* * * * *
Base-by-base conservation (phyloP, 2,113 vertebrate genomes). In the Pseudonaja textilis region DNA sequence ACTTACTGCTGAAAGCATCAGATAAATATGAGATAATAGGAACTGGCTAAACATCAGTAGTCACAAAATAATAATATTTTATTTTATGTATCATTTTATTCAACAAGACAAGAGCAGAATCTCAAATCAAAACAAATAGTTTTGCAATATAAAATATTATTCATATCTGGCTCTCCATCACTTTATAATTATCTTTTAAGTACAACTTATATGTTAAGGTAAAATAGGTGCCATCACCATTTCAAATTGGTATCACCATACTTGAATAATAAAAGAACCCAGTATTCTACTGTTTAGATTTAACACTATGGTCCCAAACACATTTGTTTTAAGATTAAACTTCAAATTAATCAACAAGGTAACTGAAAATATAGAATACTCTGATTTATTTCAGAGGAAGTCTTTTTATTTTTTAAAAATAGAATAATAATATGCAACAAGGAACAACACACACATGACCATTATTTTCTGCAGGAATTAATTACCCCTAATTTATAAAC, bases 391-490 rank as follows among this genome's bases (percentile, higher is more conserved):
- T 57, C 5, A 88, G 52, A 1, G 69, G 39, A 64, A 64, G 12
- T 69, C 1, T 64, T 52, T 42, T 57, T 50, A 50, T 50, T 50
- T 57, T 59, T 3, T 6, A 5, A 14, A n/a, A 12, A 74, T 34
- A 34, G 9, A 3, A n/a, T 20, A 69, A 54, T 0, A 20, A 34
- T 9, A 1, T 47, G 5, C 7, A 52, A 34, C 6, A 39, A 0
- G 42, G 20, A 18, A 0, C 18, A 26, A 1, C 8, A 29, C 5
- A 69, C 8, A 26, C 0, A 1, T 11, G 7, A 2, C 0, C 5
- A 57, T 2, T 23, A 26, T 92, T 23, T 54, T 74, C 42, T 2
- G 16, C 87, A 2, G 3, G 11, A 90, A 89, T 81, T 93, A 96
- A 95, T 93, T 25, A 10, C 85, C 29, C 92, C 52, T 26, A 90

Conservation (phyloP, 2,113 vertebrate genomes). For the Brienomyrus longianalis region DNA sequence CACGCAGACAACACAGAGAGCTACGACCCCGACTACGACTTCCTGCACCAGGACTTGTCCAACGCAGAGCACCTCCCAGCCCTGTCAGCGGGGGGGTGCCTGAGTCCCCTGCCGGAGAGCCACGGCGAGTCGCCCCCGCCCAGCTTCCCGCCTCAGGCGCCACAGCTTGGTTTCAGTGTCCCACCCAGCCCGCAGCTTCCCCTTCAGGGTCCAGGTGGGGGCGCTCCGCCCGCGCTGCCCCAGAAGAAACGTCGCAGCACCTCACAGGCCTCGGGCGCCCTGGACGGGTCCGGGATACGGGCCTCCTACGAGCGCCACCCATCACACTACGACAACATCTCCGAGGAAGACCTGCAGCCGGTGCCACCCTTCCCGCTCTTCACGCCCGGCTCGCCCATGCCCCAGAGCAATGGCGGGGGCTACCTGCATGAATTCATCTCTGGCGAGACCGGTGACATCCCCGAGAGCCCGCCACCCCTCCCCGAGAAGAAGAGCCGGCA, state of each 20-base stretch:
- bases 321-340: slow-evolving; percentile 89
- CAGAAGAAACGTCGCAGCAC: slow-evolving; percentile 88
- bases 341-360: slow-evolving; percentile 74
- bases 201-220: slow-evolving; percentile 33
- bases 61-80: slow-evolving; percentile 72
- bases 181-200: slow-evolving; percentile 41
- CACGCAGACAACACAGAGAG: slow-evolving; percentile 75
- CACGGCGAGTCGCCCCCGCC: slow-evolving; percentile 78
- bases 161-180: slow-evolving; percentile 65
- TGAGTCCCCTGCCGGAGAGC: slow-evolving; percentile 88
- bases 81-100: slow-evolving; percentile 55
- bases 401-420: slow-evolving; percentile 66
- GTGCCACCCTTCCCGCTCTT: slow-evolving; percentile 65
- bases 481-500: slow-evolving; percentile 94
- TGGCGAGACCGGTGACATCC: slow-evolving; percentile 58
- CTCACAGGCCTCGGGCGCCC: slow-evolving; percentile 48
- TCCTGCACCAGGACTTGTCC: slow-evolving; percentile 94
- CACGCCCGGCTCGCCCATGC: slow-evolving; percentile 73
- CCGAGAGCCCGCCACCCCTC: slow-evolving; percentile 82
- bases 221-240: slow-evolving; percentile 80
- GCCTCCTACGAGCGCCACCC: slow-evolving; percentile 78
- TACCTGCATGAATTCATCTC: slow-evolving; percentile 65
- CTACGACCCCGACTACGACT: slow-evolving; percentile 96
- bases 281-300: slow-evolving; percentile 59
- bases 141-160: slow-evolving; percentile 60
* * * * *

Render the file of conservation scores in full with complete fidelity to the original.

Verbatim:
Base-by-base conservation (phyloP, 2,113 vertebrate genomes). In the Pseudonaja textilis region DNA sequence ACTTACTGCTGAAAGCATCAGATAAATATGAGATAATAGGAACTGGCTAAACATCAGTAGTCACAAAATAATAATATTTTATTTTATGTATCATTTTATTCAACAAGACAAGAGCAGAATCTCAAATCAAAACAAATAGTTTTGCAATATAAAATATTATTCATATCTGGCTCTCCATCACTTTATAATTATCTTTTAAGTACAACTTATATGTTAAGGTAAAATAGGTGCCATCACCATTTCAAATTGGTATCACCATACTTGAATAATAAAAGAACCCAGTATTCTACTGTTTAGATTTAACACTATGGTCCCAAACACATTTGTTTTAAGATTAAACTTCAAATTAATCAACAAGGTAACTGAAAATATAGAATACTCTGATTTATTTCAGAGGAAGTCTTTTTATTTTTTAAAAATAGAATAATAATATGCAACAAGGAACAACACACACATGACCATTATTTTCTGCAGGAATTAATTACCCCTAATTTATAAAC, bases 391-490 rank as follows among this genome's bases (percentile, higher is more conserved):
- T 57, C 5, A 88, G 52, A 1, G 69, G 39, A 64, A 64, G 12
- T 69, C 1, T 64, T 52, T 42, T 57, T 50, A 50, T 50, T 50
- T 57, T 59, T 3, T 6, A 5, A 14, A n/a, A 12, A 74, T 34
- A 34, G 9, A 3, A n/a, T 20, A 69, A 54, T 0, A 20, A 34
- T 9, A 1, T 47, G 5, C 7, A 52, A 34, C 6, A 39, A 0
- G 42, G 20, A 18, A 0, C 18, A 26, A 1, C 8, A 29, C 5
- A 69, C 8, A 26, C 0, A 1, T 11, G 7, A 2, C 0, C 5
- A 57, T 2, T 23, A 26, T 92, T 23, T 54, T 74, C 42, T 2
- G 16, C 87, A 2, G 3, G 11, A 90, A 89, T 81, T 93, A 96
- A 95, T 93, T 25, A 10, C 85, C 29, C 92, C 52, T 26, A 90

Conservation (phyloP, 2,113 vertebrate genomes). For the Brienomyrus longianalis region DNA sequence CACGCAGACAACACAGAGAGCTACGACCCCGACTACGACTTCCTGCACCAGGACTTGTCCAACGCAGAGCACCTCCCAGCCCTGTCAGCGGGGGGGTGCCTGAGTCCCCTGCCGGAGAGCCACGGCGAGTCGCCCCCGCCCAGCTTCCCGCCTCAGGCGCCACAGCTTGGTTTCAGTGTCCCACCCAGCCCGCAGCTTCCCCTTCAGGGTCCAGGTGGGGGCGCTCCGCCCGCGCTGCCCCAGAAGAAACGTCGCAGCACCTCACAGGCCTCGGGCGCCCTGGACGGGTCCGGGATACGGGCCTCCTACGAGCGCCACCCATCACACTACGACAACATCTCCGAGGAAGACCTGCAGCCGGTGCCACCCTTCCCGCTCTTCACGCCCGGCTCGCCCATGCCCCAGAGCAATGGCGGGGGCTACCTGCATGAATTCATCTCTGGCGAGACCGGTGACATCCCCGAGAGCCCGCCACCCCTCCCCGAGAAGAAGAGCCGGCA, state of each 20-base stretch:
- bases 321-340: slow-evolving; percentile 89
- CAGAAGAAACGTCGCAGCAC: slow-evolving; percentile 88
- bases 341-360: slow-evolving; percentile 74
- bases 201-220: slow-evolving; percentile 33
- bases 61-80: slow-evolving; percentile 72
- bases 181-200: slow-evolving; percentile 41
- CACGCAGACAACACAGAGAG: slow-evolving; percentile 75
- CACGGCGAGTCGCCCCCGCC: slow-evolving; percentile 78
- bases 161-180: slow-evolving; percentile 65
- TGAGTCCCCTGCCGGAGAGC: slow-evolving; percentile 88
- bases 81-100: slow-evolving; percentile 55
- bases 401-420: slow-evolving; percentile 66
- GTGCCACCCTTCCCGCTCTT: slow-evolving; percentile 65
- bases 481-500: slow-evolving; percentile 94
- TGGCGAGACCGGTGACATCC: slow-evolving; percentile 58
- CTCACAGGCCTCGGGCGCCC: slow-evolving; percentile 48
- TCCTGCACCAGGACTTGTCC: slow-evolving; percentile 94
- CACGCCCGGCTCGCCCATGC: slow-evolving; percentile 73
- CCGAGAGCCCGCCACCCCTC: slow-evolving; percentile 82
- bases 221-240: slow-evolving; percentile 80
- GCCTCCTACGAGCGCCACCC: slow-evolving; percentile 78
- TACCTGCATGAATTCATCTC: slow-evolving; percentile 65
- CTACGACCCCGACTACGACT: slow-evolving; percentile 96
- bases 281-300: slow-evolving; percentile 59
- bases 141-160: slow-evolving; percentile 60